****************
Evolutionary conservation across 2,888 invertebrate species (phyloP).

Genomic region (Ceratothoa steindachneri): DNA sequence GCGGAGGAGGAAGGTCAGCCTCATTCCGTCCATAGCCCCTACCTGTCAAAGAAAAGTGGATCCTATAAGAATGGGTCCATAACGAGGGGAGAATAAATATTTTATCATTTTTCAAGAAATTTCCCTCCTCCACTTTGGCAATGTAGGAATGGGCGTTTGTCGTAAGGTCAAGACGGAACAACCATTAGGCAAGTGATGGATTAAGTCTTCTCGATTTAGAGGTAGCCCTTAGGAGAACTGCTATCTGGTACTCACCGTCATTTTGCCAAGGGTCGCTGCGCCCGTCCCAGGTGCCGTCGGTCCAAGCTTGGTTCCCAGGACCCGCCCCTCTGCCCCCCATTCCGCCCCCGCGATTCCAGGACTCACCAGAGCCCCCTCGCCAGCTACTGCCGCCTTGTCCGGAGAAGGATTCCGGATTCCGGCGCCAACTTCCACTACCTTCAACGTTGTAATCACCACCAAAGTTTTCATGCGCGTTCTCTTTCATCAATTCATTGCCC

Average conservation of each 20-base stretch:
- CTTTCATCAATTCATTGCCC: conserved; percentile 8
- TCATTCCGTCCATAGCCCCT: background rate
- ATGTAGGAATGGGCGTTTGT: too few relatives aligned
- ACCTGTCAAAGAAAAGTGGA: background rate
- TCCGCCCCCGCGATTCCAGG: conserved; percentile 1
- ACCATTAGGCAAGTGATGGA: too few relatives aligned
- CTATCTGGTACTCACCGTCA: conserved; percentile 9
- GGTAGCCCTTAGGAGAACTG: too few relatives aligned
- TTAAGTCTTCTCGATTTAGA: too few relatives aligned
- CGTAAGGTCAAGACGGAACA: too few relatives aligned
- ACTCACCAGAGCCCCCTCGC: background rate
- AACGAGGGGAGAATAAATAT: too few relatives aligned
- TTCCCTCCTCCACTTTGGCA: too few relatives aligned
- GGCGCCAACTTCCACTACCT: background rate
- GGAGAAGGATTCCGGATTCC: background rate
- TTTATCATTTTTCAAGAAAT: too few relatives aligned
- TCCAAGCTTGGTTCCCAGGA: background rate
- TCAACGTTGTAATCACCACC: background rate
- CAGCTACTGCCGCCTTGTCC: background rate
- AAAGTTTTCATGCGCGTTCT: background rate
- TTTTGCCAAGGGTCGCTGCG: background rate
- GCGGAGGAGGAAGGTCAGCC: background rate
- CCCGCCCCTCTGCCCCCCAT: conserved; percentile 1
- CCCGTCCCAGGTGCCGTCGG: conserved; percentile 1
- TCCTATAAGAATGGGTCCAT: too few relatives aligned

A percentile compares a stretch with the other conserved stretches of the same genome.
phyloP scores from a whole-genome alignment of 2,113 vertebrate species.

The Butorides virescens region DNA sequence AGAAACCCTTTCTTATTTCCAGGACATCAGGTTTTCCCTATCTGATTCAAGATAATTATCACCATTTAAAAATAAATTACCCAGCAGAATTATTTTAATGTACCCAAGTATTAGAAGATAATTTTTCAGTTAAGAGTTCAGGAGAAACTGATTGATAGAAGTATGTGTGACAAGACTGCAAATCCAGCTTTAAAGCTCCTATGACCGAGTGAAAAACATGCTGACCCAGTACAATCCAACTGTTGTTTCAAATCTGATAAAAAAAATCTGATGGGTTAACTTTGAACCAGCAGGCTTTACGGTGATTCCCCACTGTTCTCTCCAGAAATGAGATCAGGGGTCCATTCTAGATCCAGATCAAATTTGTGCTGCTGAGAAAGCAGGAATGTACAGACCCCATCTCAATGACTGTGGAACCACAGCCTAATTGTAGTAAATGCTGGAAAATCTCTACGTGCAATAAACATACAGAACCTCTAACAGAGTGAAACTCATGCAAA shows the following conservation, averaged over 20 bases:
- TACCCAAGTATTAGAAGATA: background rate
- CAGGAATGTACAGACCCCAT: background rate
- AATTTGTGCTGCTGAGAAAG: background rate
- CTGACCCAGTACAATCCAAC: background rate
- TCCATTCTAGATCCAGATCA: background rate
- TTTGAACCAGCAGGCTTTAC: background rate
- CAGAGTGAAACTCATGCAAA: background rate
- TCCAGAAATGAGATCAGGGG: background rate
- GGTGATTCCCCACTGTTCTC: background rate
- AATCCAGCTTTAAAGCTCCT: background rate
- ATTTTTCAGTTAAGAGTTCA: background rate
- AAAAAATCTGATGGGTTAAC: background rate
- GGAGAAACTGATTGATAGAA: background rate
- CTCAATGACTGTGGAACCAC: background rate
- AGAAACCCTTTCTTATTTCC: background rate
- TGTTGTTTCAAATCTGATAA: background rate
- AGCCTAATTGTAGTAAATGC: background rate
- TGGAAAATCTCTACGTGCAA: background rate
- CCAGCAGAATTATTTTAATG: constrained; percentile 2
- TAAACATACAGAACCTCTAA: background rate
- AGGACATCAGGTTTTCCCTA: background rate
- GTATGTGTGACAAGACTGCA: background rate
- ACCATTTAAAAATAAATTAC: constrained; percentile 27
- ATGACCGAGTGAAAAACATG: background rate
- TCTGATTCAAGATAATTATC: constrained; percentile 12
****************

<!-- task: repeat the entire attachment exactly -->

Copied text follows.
Evolutionary conservation across 2,888 invertebrate species (phyloP).

Genomic region (Ceratothoa steindachneri): DNA sequence GCGGAGGAGGAAGGTCAGCCTCATTCCGTCCATAGCCCCTACCTGTCAAAGAAAAGTGGATCCTATAAGAATGGGTCCATAACGAGGGGAGAATAAATATTTTATCATTTTTCAAGAAATTTCCCTCCTCCACTTTGGCAATGTAGGAATGGGCGTTTGTCGTAAGGTCAAGACGGAACAACCATTAGGCAAGTGATGGATTAAGTCTTCTCGATTTAGAGGTAGCCCTTAGGAGAACTGCTATCTGGTACTCACCGTCATTTTGCCAAGGGTCGCTGCGCCCGTCCCAGGTGCCGTCGGTCCAAGCTTGGTTCCCAGGACCCGCCCCTCTGCCCCCCATTCCGCCCCCGCGATTCCAGGACTCACCAGAGCCCCCTCGCCAGCTACTGCCGCCTTGTCCGGAGAAGGATTCCGGATTCCGGCGCCAACTTCCACTACCTTCAACGTTGTAATCACCACCAAAGTTTTCATGCGCGTTCTCTTTCATCAATTCATTGCCC

Average conservation of each 20-base stretch:
- CTTTCATCAATTCATTGCCC: conserved; percentile 8
- TCATTCCGTCCATAGCCCCT: background rate
- ATGTAGGAATGGGCGTTTGT: too few relatives aligned
- ACCTGTCAAAGAAAAGTGGA: background rate
- TCCGCCCCCGCGATTCCAGG: conserved; percentile 1
- ACCATTAGGCAAGTGATGGA: too few relatives aligned
- CTATCTGGTACTCACCGTCA: conserved; percentile 9
- GGTAGCCCTTAGGAGAACTG: too few relatives aligned
- TTAAGTCTTCTCGATTTAGA: too few relatives aligned
- CGTAAGGTCAAGACGGAACA: too few relatives aligned
- ACTCACCAGAGCCCCCTCGC: background rate
- AACGAGGGGAGAATAAATAT: too few relatives aligned
- TTCCCTCCTCCACTTTGGCA: too few relatives aligned
- GGCGCCAACTTCCACTACCT: background rate
- GGAGAAGGATTCCGGATTCC: background rate
- TTTATCATTTTTCAAGAAAT: too few relatives aligned
- TCCAAGCTTGGTTCCCAGGA: background rate
- TCAACGTTGTAATCACCACC: background rate
- CAGCTACTGCCGCCTTGTCC: background rate
- AAAGTTTTCATGCGCGTTCT: background rate
- TTTTGCCAAGGGTCGCTGCG: background rate
- GCGGAGGAGGAAGGTCAGCC: background rate
- CCCGCCCCTCTGCCCCCCAT: conserved; percentile 1
- CCCGTCCCAGGTGCCGTCGG: conserved; percentile 1
- TCCTATAAGAATGGGTCCAT: too few relatives aligned

A percentile compares a stretch with the other conserved stretches of the same genome.
phyloP scores from a whole-genome alignment of 2,113 vertebrate species.

The Butorides virescens region DNA sequence AGAAACCCTTTCTTATTTCCAGGACATCAGGTTTTCCCTATCTGATTCAAGATAATTATCACCATTTAAAAATAAATTACCCAGCAGAATTATTTTAATGTACCCAAGTATTAGAAGATAATTTTTCAGTTAAGAGTTCAGGAGAAACTGATTGATAGAAGTATGTGTGACAAGACTGCAAATCCAGCTTTAAAGCTCCTATGACCGAGTGAAAAACATGCTGACCCAGTACAATCCAACTGTTGTTTCAAATCTGATAAAAAAAATCTGATGGGTTAACTTTGAACCAGCAGGCTTTACGGTGATTCCCCACTGTTCTCTCCAGAAATGAGATCAGGGGTCCATTCTAGATCCAGATCAAATTTGTGCTGCTGAGAAAGCAGGAATGTACAGACCCCATCTCAATGACTGTGGAACCACAGCCTAATTGTAGTAAATGCTGGAAAATCTCTACGTGCAATAAACATACAGAACCTCTAACAGAGTGAAACTCATGCAAA shows the following conservation, averaged over 20 bases:
- TACCCAAGTATTAGAAGATA: background rate
- CAGGAATGTACAGACCCCAT: background rate
- AATTTGTGCTGCTGAGAAAG: background rate
- CTGACCCAGTACAATCCAAC: background rate
- TCCATTCTAGATCCAGATCA: background rate
- TTTGAACCAGCAGGCTTTAC: background rate
- CAGAGTGAAACTCATGCAAA: background rate
- TCCAGAAATGAGATCAGGGG: background rate
- GGTGATTCCCCACTGTTCTC: background rate
- AATCCAGCTTTAAAGCTCCT: background rate
- ATTTTTCAGTTAAGAGTTCA: background rate
- AAAAAATCTGATGGGTTAAC: background rate
- GGAGAAACTGATTGATAGAA: background rate
- CTCAATGACTGTGGAACCAC: background rate
- AGAAACCCTTTCTTATTTCC: background rate
- TGTTGTTTCAAATCTGATAA: background rate
- AGCCTAATTGTAGTAAATGC: background rate
- TGGAAAATCTCTACGTGCAA: background rate
- CCAGCAGAATTATTTTAATG: constrained; percentile 2
- TAAACATACAGAACCTCTAA: background rate
- AGGACATCAGGTTTTCCCTA: background rate
- GTATGTGTGACAAGACTGCA: background rate
- ACCATTTAAAAATAAATTAC: constrained; percentile 27
- ATGACCGAGTGAAAAACATG: background rate
- TCTGATTCAAGATAATTATC: constrained; percentile 12